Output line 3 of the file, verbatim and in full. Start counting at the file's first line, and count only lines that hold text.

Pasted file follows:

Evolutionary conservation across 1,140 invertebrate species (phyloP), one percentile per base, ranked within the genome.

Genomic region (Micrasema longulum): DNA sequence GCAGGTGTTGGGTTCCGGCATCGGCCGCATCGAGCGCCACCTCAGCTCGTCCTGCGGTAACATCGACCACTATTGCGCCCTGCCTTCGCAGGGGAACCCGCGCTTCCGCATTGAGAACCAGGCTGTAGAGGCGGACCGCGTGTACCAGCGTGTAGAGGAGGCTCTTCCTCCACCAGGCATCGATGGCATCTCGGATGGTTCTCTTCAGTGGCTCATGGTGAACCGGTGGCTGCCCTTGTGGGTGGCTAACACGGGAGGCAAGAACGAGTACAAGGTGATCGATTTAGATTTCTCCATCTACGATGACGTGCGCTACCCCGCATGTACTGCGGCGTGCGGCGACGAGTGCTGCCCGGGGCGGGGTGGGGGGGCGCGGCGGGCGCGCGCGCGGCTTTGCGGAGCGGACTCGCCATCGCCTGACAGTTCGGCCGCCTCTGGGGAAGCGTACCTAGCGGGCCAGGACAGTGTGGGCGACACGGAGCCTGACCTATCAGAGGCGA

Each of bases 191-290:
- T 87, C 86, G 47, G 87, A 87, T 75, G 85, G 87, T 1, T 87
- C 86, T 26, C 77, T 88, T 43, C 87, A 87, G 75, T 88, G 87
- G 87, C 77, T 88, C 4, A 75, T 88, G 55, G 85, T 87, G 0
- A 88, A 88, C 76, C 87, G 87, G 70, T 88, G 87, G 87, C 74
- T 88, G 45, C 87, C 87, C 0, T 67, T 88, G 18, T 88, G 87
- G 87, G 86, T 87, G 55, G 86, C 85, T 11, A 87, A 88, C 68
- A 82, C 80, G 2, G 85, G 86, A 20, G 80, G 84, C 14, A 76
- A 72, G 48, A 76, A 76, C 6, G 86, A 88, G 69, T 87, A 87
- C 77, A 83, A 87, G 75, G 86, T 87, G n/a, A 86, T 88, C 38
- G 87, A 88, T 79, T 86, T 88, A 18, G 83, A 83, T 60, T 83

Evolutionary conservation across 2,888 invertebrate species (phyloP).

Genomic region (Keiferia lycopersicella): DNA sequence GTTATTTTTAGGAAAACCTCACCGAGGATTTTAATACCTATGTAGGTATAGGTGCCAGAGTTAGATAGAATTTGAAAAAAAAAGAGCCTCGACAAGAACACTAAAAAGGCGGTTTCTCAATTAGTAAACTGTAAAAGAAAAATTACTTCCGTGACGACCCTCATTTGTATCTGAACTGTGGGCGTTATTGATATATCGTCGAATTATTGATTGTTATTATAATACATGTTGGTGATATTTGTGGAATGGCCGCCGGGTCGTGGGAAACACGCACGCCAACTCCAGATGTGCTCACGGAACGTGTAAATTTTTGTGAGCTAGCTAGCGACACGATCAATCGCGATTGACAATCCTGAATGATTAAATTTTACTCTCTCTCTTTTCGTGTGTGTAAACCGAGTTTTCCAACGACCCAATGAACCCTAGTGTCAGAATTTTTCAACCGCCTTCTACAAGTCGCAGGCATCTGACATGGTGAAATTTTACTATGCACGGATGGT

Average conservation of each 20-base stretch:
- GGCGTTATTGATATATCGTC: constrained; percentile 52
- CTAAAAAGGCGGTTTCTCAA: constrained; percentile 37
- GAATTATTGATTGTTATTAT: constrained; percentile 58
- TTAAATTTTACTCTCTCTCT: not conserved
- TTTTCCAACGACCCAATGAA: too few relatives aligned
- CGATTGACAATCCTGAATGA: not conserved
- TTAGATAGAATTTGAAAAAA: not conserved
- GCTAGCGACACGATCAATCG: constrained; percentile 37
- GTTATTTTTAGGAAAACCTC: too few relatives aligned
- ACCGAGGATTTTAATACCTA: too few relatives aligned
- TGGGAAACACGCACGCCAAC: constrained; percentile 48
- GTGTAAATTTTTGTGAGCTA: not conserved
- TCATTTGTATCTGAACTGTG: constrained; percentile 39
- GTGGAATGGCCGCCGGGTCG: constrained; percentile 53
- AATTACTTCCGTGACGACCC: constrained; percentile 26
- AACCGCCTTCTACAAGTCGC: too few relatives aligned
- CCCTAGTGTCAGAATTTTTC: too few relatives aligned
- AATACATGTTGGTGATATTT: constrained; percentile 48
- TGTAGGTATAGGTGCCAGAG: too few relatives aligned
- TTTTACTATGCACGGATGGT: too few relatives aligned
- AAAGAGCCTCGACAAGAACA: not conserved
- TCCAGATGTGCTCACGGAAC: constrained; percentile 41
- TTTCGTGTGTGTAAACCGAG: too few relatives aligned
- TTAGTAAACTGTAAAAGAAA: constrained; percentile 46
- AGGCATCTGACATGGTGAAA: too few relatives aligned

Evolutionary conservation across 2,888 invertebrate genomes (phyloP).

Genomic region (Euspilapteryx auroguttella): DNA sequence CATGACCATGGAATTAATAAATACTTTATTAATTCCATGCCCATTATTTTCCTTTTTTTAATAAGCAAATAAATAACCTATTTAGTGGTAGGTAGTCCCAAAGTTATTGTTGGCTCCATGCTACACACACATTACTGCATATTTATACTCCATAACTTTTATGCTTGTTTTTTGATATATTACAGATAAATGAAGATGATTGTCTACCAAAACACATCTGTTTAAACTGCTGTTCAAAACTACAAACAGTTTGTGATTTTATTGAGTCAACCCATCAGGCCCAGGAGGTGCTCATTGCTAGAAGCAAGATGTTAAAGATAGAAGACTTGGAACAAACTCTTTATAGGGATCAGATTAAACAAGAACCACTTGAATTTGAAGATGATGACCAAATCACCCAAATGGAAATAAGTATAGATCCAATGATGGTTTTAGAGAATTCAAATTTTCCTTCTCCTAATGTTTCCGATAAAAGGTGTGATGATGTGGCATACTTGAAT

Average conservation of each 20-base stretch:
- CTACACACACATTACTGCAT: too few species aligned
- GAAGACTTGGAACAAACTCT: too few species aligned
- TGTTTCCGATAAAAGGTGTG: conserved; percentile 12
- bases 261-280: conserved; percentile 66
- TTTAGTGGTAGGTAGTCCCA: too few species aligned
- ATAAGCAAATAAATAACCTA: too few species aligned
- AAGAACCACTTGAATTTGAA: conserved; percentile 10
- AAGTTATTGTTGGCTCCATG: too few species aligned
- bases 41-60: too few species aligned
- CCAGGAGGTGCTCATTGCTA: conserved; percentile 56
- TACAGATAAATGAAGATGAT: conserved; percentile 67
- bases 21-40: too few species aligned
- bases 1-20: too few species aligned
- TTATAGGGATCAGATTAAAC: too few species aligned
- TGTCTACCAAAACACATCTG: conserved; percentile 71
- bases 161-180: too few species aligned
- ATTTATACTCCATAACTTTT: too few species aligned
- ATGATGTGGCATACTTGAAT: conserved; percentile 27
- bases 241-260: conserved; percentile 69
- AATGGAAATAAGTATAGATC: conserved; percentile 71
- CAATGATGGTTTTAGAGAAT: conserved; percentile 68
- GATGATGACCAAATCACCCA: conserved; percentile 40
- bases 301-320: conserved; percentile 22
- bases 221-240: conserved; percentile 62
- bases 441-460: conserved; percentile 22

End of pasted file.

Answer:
Each of bases 191-290: